Desperate to arrive and help the revolutionary project, but not knowing what would be the balance of forces when he did arrive; not knowing whether the forces of counter-revolution would have triumphed; impelled to do what he could, whatever the personal cost, Serge finally arrives just as the heady days of exhilaration, of revolutionary optimism, are coming to an end. The revolution was facing strangulation from without, and economic devastation and famine at home. The White Terror was increasing its grip with sabotage and assassinations from within, and military invasion from without. Serge saw the necessary retreat from mass-participatory democracy, to increasingly ruthless and dictatorial methods of control being imposed by the only organization he trusted to protect the revolutionary gains.
It is a tribute to the unbending principles of the man that Serge neither closed his eyes to the reality before him, nor retreated into despair or uncritical acceptance, but realised the world-historical significance of the overthrow of the old order, of the emergence of the dispossessed onto the stage of history, as the lead actor, not ‘extras’.
It is this perspective that allowed Serge to locate all the gains and retreats, the mistakes and blunders, within the overarching imperative to protect the gains of October. With the rise of Stalin, he joined the Left Opposition to defend October against Thermidor. Witness to the brutality of Stalin’s machine of terror, seeing comrades executed, tortured, imprisoned, exiled, still Serge refused to bow his head. Aware that his time may be short, he decided to write this book, a testament of the first days of the world’s first workers’ state – warts and all.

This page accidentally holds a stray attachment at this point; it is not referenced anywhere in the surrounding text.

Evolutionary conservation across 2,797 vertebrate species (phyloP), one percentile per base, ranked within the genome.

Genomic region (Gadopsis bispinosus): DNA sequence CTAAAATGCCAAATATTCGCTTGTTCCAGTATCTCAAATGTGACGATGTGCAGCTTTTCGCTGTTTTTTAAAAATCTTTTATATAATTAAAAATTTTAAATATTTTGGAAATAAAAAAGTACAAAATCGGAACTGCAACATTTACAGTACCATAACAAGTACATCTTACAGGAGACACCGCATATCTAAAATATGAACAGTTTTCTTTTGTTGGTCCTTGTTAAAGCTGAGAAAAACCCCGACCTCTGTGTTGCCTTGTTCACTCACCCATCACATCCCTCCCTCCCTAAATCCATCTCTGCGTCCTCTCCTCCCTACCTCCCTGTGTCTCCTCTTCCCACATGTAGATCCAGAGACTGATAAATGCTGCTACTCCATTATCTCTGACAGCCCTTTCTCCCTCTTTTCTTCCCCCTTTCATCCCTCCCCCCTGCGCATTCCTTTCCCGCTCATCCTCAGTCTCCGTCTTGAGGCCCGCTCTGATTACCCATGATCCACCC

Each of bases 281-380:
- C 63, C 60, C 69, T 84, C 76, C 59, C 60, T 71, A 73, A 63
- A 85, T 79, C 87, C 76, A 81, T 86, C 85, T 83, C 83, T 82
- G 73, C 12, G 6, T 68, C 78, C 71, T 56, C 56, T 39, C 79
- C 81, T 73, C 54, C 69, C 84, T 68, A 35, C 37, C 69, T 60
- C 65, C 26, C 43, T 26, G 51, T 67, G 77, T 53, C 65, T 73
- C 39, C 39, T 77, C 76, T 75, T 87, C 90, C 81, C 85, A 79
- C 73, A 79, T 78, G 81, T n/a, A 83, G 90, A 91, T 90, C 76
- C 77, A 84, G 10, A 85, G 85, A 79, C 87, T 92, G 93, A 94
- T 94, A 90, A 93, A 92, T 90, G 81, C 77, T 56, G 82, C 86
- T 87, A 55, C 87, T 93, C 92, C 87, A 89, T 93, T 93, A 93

It remains still one of the finest defences of those heady days, and though not cheap, is worth every penny. Thanks are owed to Peter Sedgwick for the translation, and to the publishers who have ensured it is still available as we commemorate the hundredth anniversary of the events recorded here.
A minor point: Unlike English, Russian is a gendered language, and the Russian word for ‘people’ is masculine; it is understandable in a translation dating from the late ‘60s that it might be translated as ‘men’. But in 2016, it grates to read in Chapter 1 (regarding the ‘Peoples’ Will’ activists of the 19th century) ‘… these were heroic and dedicated men …’, when the following sentence reads ‘The first important attempt was that made by Vera Zasulich’, and over the page, naming the executioners of Tsar Alexander II, first in the list is Sophia Perovskaya (pp.31-2). Given Serge’s commitment to human equality, surely future editions could better strive to include both halves of humanity in generic terms?
Richard Allday is a member of Unite the Union’s National Executive, a branch secretary and shop steward in road haulage. A member of Counterfire, his comrades know him better as 'the angry trucker'.